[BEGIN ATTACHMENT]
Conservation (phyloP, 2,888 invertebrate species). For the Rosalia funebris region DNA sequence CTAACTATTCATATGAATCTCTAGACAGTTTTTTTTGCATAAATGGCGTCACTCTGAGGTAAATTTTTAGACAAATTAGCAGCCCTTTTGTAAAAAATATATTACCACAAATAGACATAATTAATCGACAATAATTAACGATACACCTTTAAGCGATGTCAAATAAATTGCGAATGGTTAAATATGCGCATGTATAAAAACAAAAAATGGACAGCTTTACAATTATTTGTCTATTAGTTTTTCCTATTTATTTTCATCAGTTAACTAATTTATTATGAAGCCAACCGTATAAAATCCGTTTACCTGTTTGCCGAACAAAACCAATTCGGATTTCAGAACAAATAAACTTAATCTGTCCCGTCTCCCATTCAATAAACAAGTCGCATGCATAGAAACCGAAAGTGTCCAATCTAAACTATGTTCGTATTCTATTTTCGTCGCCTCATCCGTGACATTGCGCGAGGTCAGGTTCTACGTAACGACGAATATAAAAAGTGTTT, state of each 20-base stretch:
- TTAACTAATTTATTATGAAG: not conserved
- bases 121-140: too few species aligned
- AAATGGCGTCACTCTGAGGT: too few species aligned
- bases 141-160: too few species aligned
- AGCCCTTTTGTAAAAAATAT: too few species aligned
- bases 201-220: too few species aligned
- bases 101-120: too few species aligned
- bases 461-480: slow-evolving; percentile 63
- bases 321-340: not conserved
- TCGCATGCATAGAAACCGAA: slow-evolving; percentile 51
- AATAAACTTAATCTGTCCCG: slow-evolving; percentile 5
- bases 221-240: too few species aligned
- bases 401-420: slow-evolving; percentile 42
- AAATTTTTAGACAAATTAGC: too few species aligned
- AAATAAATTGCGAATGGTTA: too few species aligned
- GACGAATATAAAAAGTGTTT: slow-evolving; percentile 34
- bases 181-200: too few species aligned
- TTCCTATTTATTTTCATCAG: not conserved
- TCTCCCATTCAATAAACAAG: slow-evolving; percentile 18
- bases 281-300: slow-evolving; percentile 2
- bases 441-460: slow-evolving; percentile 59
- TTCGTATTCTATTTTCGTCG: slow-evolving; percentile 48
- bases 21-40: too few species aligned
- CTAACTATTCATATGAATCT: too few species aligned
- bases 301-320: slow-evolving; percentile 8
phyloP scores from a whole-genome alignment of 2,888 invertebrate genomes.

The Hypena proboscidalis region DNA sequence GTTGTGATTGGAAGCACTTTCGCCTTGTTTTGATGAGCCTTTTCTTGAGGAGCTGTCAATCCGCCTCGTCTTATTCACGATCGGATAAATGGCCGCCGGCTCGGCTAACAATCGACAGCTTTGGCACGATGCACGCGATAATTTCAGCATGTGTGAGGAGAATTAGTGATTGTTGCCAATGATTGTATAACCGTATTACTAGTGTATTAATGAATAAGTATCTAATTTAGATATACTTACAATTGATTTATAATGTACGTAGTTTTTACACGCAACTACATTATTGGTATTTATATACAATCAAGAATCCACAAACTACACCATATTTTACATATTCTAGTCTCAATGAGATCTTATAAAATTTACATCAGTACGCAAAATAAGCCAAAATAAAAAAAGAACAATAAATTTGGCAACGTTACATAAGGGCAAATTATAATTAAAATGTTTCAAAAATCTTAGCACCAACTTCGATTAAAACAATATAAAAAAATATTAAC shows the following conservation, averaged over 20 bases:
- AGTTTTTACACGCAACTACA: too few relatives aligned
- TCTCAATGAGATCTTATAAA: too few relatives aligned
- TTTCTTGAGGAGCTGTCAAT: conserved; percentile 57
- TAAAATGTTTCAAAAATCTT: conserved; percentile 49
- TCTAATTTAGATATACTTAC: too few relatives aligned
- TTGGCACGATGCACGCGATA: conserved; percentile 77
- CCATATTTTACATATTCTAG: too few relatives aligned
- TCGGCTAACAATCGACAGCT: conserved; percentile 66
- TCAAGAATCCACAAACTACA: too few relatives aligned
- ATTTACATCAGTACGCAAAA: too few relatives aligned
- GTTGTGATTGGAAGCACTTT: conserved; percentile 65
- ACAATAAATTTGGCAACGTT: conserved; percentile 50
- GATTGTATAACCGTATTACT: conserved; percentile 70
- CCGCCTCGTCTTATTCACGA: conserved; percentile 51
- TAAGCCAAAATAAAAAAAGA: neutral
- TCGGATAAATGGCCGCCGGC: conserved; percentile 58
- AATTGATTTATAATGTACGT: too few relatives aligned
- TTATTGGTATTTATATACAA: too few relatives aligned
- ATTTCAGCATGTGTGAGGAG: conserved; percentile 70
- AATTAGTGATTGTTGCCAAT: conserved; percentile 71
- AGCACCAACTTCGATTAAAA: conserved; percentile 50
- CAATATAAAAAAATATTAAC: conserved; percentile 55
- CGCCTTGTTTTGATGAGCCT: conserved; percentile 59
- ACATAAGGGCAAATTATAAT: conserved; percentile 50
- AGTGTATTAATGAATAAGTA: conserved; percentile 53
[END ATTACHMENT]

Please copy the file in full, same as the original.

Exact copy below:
Conservation (phyloP, 2,888 invertebrate species). For the Rosalia funebris region DNA sequence CTAACTATTCATATGAATCTCTAGACAGTTTTTTTTGCATAAATGGCGTCACTCTGAGGTAAATTTTTAGACAAATTAGCAGCCCTTTTGTAAAAAATATATTACCACAAATAGACATAATTAATCGACAATAATTAACGATACACCTTTAAGCGATGTCAAATAAATTGCGAATGGTTAAATATGCGCATGTATAAAAACAAAAAATGGACAGCTTTACAATTATTTGTCTATTAGTTTTTCCTATTTATTTTCATCAGTTAACTAATTTATTATGAAGCCAACCGTATAAAATCCGTTTACCTGTTTGCCGAACAAAACCAATTCGGATTTCAGAACAAATAAACTTAATCTGTCCCGTCTCCCATTCAATAAACAAGTCGCATGCATAGAAACCGAAAGTGTCCAATCTAAACTATGTTCGTATTCTATTTTCGTCGCCTCATCCGTGACATTGCGCGAGGTCAGGTTCTACGTAACGACGAATATAAAAAGTGTTT, state of each 20-base stretch:
- TTAACTAATTTATTATGAAG: not conserved
- bases 121-140: too few species aligned
- AAATGGCGTCACTCTGAGGT: too few species aligned
- bases 141-160: too few species aligned
- AGCCCTTTTGTAAAAAATAT: too few species aligned
- bases 201-220: too few species aligned
- bases 101-120: too few species aligned
- bases 461-480: slow-evolving; percentile 63
- bases 321-340: not conserved
- TCGCATGCATAGAAACCGAA: slow-evolving; percentile 51
- AATAAACTTAATCTGTCCCG: slow-evolving; percentile 5
- bases 221-240: too few species aligned
- bases 401-420: slow-evolving; percentile 42
- AAATTTTTAGACAAATTAGC: too few species aligned
- AAATAAATTGCGAATGGTTA: too few species aligned
- GACGAATATAAAAAGTGTTT: slow-evolving; percentile 34
- bases 181-200: too few species aligned
- TTCCTATTTATTTTCATCAG: not conserved
- TCTCCCATTCAATAAACAAG: slow-evolving; percentile 18
- bases 281-300: slow-evolving; percentile 2
- bases 441-460: slow-evolving; percentile 59
- TTCGTATTCTATTTTCGTCG: slow-evolving; percentile 48
- bases 21-40: too few species aligned
- CTAACTATTCATATGAATCT: too few species aligned
- bases 301-320: slow-evolving; percentile 8
phyloP scores from a whole-genome alignment of 2,888 invertebrate genomes.

The Hypena proboscidalis region DNA sequence GTTGTGATTGGAAGCACTTTCGCCTTGTTTTGATGAGCCTTTTCTTGAGGAGCTGTCAATCCGCCTCGTCTTATTCACGATCGGATAAATGGCCGCCGGCTCGGCTAACAATCGACAGCTTTGGCACGATGCACGCGATAATTTCAGCATGTGTGAGGAGAATTAGTGATTGTTGCCAATGATTGTATAACCGTATTACTAGTGTATTAATGAATAAGTATCTAATTTAGATATACTTACAATTGATTTATAATGTACGTAGTTTTTACACGCAACTACATTATTGGTATTTATATACAATCAAGAATCCACAAACTACACCATATTTTACATATTCTAGTCTCAATGAGATCTTATAAAATTTACATCAGTACGCAAAATAAGCCAAAATAAAAAAAGAACAATAAATTTGGCAACGTTACATAAGGGCAAATTATAATTAAAATGTTTCAAAAATCTTAGCACCAACTTCGATTAAAACAATATAAAAAAATATTAAC shows the following conservation, averaged over 20 bases:
- AGTTTTTACACGCAACTACA: too few relatives aligned
- TCTCAATGAGATCTTATAAA: too few relatives aligned
- TTTCTTGAGGAGCTGTCAAT: conserved; percentile 57
- TAAAATGTTTCAAAAATCTT: conserved; percentile 49
- TCTAATTTAGATATACTTAC: too few relatives aligned
- TTGGCACGATGCACGCGATA: conserved; percentile 77
- CCATATTTTACATATTCTAG: too few relatives aligned
- TCGGCTAACAATCGACAGCT: conserved; percentile 66
- TCAAGAATCCACAAACTACA: too few relatives aligned
- ATTTACATCAGTACGCAAAA: too few relatives aligned
- GTTGTGATTGGAAGCACTTT: conserved; percentile 65
- ACAATAAATTTGGCAACGTT: conserved; percentile 50
- GATTGTATAACCGTATTACT: conserved; percentile 70
- CCGCCTCGTCTTATTCACGA: conserved; percentile 51
- TAAGCCAAAATAAAAAAAGA: neutral
- TCGGATAAATGGCCGCCGGC: conserved; percentile 58
- AATTGATTTATAATGTACGT: too few relatives aligned
- TTATTGGTATTTATATACAA: too few relatives aligned
- ATTTCAGCATGTGTGAGGAG: conserved; percentile 70
- AATTAGTGATTGTTGCCAAT: conserved; percentile 71
- AGCACCAACTTCGATTAAAA: conserved; percentile 50
- CAATATAAAAAAATATTAAC: conserved; percentile 55
- CGCCTTGTTTTGATGAGCCT: conserved; percentile 59
- ACATAAGGGCAAATTATAAT: conserved; percentile 50
- AGTGTATTAATGAATAAGTA: conserved; percentile 53